>  	if (list_empty(&block_group->space_info->block_groups[index])) {
> -		kobject_del(&block_group->space_info->block_group_kobjs[index]);
> -		kobject_put(&block_group->space_info->block_group_kobjs[index]);
>  		clear_avail_alloc_bits(root->fs_info, block_group->flags);
>  	}
>  	up_write(&block_group->space_info->groups_sem);
> 



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Comments

Chris Mason May 22, 2014, 12:19 p.m. UTC | #1
On 05/21/2014 09:21 PM, Jeff Mahoney wrote:
> On 05/21/2014 08:12 PM, Chris Mason wrote:
>>
>> The Btrfs sysfs code removes entries for raid types that are no
>> longer in use.  This means that if you have a raid0 FS and use balance
>> to turn it into a raid1 FS, the raid0 sysfs entries will go away.
>>
>> The rough chain of events is:
>>
>> __link_block_group() -> see we're the first RAIDX, add sysfs entry
>>
>> btrfs_remove_block_group() -> notice we're removing the last RAIDX
>> remove sysfs entry
>>
>> This all makes sense until we try to add RAIDX back into the FS again.
>> The problem is that our RAID kobjects are just in an array that gets
>> freed at unmount time, instead of an array of pointers to kobjects that
>> get freed when the great sysfs in the sky is done with them.
>>
>> When we remove the sysfs entry for a given raid level, the syfs code
>> free's the name.  When we use the same kobject to add back the RAIDX
>> entry again, sysfs sees the old name pointer and tries to free it again.
>>
>> All of which is a long way of saying we're using sysfs wrong.  For now,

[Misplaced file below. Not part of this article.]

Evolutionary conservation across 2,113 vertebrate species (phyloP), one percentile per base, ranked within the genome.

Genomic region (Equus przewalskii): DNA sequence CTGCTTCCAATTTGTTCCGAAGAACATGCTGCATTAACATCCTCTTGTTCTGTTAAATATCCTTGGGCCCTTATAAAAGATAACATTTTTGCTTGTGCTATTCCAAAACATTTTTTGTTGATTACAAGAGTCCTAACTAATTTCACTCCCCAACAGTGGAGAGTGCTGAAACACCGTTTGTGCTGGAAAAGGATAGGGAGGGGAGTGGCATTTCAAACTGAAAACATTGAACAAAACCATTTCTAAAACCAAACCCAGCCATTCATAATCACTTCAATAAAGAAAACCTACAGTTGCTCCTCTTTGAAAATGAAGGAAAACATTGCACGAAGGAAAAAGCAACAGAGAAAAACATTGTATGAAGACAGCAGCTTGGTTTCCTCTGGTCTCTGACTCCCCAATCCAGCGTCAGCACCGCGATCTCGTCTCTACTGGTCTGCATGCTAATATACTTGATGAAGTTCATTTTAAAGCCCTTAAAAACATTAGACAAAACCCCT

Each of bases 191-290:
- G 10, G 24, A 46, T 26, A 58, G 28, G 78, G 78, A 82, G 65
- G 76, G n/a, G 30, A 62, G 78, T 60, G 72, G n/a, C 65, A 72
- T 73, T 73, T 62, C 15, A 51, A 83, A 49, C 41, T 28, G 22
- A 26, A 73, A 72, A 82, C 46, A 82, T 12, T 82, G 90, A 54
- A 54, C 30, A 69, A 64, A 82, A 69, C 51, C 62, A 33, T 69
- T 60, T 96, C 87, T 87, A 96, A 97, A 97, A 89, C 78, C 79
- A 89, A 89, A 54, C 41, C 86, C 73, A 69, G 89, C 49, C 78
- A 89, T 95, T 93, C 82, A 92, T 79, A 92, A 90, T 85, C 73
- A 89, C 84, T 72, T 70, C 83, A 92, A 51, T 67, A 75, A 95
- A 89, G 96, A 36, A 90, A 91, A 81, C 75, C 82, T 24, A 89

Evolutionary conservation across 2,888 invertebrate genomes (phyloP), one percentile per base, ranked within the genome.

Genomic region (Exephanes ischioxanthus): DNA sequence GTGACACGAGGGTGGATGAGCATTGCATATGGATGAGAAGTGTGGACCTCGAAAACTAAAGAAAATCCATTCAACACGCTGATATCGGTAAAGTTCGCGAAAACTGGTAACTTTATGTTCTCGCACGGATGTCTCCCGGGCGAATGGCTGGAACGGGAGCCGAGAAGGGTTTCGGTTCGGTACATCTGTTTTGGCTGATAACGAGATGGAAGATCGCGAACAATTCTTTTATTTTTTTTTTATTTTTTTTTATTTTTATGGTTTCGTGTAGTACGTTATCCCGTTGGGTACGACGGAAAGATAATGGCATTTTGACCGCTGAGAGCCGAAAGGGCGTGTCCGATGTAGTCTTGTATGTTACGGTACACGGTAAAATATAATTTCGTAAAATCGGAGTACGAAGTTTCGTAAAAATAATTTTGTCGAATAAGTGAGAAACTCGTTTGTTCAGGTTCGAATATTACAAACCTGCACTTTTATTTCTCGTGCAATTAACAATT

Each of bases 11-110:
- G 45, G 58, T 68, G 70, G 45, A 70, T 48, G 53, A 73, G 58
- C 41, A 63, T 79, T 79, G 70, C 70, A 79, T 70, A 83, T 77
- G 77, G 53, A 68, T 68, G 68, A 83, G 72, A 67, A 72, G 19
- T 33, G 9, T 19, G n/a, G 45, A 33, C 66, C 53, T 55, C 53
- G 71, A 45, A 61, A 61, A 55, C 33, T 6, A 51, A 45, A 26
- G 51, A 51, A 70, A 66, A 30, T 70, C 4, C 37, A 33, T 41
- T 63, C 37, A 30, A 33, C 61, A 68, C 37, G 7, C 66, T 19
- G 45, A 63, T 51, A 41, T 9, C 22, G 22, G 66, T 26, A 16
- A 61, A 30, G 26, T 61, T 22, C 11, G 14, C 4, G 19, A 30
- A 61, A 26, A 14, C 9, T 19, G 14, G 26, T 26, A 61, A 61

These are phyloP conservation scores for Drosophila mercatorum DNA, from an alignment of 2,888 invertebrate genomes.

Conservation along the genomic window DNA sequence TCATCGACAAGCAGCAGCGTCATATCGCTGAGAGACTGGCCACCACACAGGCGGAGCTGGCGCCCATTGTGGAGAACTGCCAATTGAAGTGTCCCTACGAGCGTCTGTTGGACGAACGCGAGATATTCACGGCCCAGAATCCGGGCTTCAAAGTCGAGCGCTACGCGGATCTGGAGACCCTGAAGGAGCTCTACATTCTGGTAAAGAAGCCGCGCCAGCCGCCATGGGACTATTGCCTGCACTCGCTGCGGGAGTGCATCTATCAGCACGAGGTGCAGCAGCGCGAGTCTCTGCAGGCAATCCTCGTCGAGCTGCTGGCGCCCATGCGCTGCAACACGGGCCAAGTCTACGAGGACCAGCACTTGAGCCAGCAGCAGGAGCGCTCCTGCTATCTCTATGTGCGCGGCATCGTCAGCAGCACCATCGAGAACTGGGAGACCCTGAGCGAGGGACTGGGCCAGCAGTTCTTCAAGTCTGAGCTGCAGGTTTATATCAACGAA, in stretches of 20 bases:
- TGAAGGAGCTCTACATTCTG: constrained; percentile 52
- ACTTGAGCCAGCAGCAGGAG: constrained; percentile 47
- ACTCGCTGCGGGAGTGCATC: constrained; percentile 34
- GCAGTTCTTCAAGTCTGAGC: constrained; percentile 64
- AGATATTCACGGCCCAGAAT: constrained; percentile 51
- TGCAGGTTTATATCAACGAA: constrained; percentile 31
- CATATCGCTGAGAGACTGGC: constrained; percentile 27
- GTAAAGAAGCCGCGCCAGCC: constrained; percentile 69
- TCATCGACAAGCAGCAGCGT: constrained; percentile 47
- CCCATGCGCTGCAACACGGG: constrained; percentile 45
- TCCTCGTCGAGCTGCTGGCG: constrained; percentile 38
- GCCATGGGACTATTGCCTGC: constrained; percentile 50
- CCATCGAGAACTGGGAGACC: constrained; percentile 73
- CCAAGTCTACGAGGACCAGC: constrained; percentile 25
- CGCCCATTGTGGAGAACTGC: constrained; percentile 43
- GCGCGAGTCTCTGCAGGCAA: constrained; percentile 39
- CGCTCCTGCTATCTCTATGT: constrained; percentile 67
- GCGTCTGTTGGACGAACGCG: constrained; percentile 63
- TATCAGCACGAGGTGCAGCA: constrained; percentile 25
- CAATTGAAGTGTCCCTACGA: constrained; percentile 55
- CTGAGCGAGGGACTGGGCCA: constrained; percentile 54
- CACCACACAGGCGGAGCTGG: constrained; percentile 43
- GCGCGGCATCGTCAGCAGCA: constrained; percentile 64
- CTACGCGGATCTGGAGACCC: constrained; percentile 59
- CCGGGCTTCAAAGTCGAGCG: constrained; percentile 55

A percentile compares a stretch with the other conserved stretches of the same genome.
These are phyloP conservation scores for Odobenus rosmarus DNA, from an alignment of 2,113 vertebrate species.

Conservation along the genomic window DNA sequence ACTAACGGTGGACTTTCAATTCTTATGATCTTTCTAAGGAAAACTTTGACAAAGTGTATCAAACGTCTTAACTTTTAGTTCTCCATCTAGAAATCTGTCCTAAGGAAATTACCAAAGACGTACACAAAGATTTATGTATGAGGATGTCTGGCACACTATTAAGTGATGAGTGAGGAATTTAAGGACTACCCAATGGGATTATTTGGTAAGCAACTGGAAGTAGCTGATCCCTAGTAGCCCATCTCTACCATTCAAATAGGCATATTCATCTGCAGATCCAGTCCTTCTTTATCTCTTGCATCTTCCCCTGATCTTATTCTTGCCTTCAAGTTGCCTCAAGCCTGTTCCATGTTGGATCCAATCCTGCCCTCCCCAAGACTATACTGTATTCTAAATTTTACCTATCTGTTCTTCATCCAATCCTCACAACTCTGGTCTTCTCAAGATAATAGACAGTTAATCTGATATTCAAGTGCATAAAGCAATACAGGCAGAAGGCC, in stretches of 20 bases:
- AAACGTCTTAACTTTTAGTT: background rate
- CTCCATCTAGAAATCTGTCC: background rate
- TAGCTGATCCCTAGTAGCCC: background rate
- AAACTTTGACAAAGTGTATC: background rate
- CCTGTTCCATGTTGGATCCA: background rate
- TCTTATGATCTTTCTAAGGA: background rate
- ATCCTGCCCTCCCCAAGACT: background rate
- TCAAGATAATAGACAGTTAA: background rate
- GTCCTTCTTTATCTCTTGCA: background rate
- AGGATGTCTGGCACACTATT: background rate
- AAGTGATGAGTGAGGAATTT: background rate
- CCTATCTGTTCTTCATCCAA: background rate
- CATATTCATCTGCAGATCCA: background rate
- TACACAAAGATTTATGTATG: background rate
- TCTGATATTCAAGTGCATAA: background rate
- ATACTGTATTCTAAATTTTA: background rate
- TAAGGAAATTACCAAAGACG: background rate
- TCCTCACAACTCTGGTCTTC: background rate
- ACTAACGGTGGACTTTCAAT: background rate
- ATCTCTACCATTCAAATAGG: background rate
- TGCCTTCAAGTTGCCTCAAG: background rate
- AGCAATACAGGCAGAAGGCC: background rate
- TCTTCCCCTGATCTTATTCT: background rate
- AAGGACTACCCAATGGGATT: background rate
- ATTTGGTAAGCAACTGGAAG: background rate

>> just don't remove entries for raid levels that we're no longer using.
> 
> Hi Chris -
> 
> Thanks for posting the problem. I disagree that sysfs is being used
> wrong here - or well, not on purpose. The problem is only that I didn't
> anticipate raid levels going away and only initialize the kobjects i
> update_space_info.

Thanks Jeff, this is more a comment on the sadness that comes from using
sysfs, not a knock on your patch ;)

> 
> The name being double-freed is only part of the problem. The kobject
> isn't reinitialized at all. Clearing ->name and re-calling kobject_init
> would fix it - but I think we can do one better.
> 
> kobject_cleanup's comment for freeing ->name claims that ->name being
> set means that it was allocated by the kobject infrastructure. The raid
> names come directly out of an array anyway, so we don't even need to
> copy it. We can avoid the string allocation entirely and handle the
> reuse properly.
> 
> The following (untested, tonight anyway) patch should fix it.

Can we safely reinit a kobject that has been put in use in sysfs?  Given
all the things that can hold refs etc is this legal?

-chris
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Jeff Mahoney May 22, 2014, 3:05 p.m. UTC | #2
-----BEGIN PGP SIGNED MESSAGE-----
Hash: SHA1

On 5/22/14, 8:19 AM, Chris Mason wrote:
> Can we safely reinit a kobject that has been put in use in sysfs?
> Given all the things that can hold refs etc is this legal?

It depends on how the kobject is being used.

It wouldn't be safe to re-use the kobject embedded in space_info since
it controls the lifetime of the object, regardless of its use in sysfs.

The kobjects for block groups only exist for creating the